Abhishek's own scientific research focuses on building and using high-performance, energy-efficient computer systems for datacenters, mobile devices, and emerging brain-machine interfaces as tools for computation. He is especially interested in the role that computation can play in improving quality of life. Take, for example, brain-machine interfaces, which can help neuroscientists in their quest to understand the brain — one of the biggest medical challenges we face today.
Abhishek explains, "Science has conquered many infectious diseases through vaccinations; we have developed anesthetics and antisepsis protocols to enable invasive surgeries; antibiotics and antivirals have enabled new eras in fighting communicable diseases; and we even have improvements in things like organ transplantations and oncology work to battle cancers. The next big frontier is the brain and countering psychiatric and neurological conditions, cognitive impairments, and so on. By mapping, monitoring, stimulating, and treating neural pathologies, we can improve the quality of life for people suffering from these debilitating problems today."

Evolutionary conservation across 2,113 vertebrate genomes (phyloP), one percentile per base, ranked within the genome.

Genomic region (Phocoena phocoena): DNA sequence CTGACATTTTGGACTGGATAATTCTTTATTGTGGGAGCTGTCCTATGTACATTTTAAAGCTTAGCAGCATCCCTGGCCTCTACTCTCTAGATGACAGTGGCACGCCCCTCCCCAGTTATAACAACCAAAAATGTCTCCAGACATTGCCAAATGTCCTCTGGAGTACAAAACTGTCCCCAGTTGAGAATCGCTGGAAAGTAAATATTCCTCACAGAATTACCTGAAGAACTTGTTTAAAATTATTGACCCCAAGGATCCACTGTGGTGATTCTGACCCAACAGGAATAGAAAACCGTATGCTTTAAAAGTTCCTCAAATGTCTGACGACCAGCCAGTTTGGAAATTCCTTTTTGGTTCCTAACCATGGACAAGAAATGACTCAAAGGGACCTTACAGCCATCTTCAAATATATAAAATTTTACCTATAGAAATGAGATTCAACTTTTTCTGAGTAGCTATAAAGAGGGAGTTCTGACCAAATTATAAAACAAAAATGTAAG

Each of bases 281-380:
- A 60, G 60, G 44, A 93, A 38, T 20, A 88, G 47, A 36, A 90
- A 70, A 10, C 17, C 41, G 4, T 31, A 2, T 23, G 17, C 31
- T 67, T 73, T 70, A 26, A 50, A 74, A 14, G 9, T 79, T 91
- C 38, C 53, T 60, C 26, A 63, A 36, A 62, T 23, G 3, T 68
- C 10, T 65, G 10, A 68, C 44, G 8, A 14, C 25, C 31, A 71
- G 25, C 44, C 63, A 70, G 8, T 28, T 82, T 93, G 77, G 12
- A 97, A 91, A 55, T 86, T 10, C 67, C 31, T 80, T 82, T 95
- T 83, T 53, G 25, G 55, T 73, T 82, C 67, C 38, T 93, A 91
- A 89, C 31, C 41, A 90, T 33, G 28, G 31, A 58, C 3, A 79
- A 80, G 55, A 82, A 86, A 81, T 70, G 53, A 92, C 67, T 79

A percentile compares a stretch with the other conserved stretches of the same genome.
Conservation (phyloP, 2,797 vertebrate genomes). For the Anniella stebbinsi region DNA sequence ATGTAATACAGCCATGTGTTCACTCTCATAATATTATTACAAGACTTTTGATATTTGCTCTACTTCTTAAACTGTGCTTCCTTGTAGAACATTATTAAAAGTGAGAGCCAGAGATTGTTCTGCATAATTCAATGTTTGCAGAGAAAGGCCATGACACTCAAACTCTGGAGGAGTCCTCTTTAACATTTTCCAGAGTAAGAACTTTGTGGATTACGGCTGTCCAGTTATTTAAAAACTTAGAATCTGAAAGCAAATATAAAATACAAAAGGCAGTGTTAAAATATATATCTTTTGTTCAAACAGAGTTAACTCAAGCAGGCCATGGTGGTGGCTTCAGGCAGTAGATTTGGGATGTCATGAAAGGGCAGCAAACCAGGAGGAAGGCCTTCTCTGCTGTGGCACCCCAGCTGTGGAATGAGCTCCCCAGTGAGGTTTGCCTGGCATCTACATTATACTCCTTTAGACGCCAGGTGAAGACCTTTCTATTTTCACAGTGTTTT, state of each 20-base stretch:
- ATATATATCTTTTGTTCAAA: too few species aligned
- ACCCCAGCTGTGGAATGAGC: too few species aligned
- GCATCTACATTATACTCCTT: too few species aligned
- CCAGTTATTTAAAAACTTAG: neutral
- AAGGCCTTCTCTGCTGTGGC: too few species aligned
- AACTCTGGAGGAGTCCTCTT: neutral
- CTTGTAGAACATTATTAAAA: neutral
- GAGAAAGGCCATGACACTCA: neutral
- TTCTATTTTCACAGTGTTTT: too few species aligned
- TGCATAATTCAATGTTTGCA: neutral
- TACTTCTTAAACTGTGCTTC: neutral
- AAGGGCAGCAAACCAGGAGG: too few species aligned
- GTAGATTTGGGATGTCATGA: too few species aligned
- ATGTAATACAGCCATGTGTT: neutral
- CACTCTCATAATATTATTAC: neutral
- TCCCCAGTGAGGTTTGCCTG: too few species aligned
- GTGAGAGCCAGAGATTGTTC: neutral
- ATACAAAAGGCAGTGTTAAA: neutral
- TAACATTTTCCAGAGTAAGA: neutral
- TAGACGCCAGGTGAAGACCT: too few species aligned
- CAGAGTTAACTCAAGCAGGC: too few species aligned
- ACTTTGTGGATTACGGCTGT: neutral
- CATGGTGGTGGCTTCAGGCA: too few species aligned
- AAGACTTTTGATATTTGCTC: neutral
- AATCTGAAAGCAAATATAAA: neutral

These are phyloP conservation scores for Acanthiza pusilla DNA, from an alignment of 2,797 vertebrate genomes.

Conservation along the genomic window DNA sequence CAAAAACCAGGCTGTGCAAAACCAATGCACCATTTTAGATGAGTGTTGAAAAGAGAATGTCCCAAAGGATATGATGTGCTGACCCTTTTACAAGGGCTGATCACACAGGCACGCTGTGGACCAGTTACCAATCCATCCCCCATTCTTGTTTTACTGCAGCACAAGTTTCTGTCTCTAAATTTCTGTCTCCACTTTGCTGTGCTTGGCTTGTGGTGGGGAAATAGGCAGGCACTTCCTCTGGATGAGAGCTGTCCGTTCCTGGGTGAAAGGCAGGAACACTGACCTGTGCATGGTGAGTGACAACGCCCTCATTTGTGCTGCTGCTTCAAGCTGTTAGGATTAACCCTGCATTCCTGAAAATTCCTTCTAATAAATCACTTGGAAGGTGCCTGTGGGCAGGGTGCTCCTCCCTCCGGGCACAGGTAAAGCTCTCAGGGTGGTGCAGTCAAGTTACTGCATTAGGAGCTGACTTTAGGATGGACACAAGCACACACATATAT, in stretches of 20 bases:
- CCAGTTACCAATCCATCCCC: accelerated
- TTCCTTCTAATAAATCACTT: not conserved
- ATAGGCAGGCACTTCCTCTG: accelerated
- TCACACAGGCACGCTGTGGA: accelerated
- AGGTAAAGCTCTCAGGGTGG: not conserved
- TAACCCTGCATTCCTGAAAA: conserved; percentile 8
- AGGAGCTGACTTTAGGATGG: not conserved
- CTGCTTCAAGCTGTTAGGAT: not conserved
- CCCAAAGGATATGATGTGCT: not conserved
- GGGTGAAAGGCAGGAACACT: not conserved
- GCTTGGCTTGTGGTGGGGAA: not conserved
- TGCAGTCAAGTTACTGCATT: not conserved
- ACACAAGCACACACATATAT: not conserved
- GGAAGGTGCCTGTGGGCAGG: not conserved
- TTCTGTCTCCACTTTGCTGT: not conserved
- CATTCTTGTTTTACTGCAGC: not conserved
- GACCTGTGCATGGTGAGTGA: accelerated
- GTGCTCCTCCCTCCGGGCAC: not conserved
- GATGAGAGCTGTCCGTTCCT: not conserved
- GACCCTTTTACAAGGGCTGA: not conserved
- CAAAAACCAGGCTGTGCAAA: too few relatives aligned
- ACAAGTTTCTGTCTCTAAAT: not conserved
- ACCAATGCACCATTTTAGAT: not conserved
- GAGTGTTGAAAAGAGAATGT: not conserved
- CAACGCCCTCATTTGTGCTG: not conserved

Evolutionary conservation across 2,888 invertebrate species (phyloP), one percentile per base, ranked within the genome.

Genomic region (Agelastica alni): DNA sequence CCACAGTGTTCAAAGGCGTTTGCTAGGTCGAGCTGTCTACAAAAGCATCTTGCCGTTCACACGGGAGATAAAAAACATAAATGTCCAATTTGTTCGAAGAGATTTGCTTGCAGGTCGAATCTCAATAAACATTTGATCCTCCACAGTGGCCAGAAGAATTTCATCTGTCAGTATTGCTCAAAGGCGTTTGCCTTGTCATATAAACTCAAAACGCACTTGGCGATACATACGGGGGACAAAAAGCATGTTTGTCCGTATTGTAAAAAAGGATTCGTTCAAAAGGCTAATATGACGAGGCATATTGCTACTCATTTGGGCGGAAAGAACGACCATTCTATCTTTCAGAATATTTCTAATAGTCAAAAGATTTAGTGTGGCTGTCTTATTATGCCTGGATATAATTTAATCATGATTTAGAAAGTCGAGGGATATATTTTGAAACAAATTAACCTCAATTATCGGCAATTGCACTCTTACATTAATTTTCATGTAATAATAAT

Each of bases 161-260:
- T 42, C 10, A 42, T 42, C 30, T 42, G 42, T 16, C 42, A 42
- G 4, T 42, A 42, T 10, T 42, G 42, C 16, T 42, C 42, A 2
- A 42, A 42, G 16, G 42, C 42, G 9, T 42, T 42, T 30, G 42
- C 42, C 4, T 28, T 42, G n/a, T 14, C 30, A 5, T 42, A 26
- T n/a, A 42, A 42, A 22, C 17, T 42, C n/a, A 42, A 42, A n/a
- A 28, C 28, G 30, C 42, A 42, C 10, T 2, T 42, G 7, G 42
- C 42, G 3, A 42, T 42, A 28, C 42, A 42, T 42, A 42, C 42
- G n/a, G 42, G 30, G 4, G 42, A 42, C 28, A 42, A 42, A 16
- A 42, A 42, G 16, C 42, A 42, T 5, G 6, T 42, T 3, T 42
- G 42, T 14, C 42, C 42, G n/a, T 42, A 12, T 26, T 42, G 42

Abhishek's work in this area includes working on computer processors — both at the hardware and system software level — to improve brain-machine interfaces. In 2017, he is a visiting scholar and pursuing research at the Princeton Neuroscience Institute through a CV Starr Visiting Fellowship. Spending a year at Princeton will bring Abhishek back to yet another academic community in which he forged strong bonds, continuing a theme — and an invisible thread — that first began during his days at Dwight.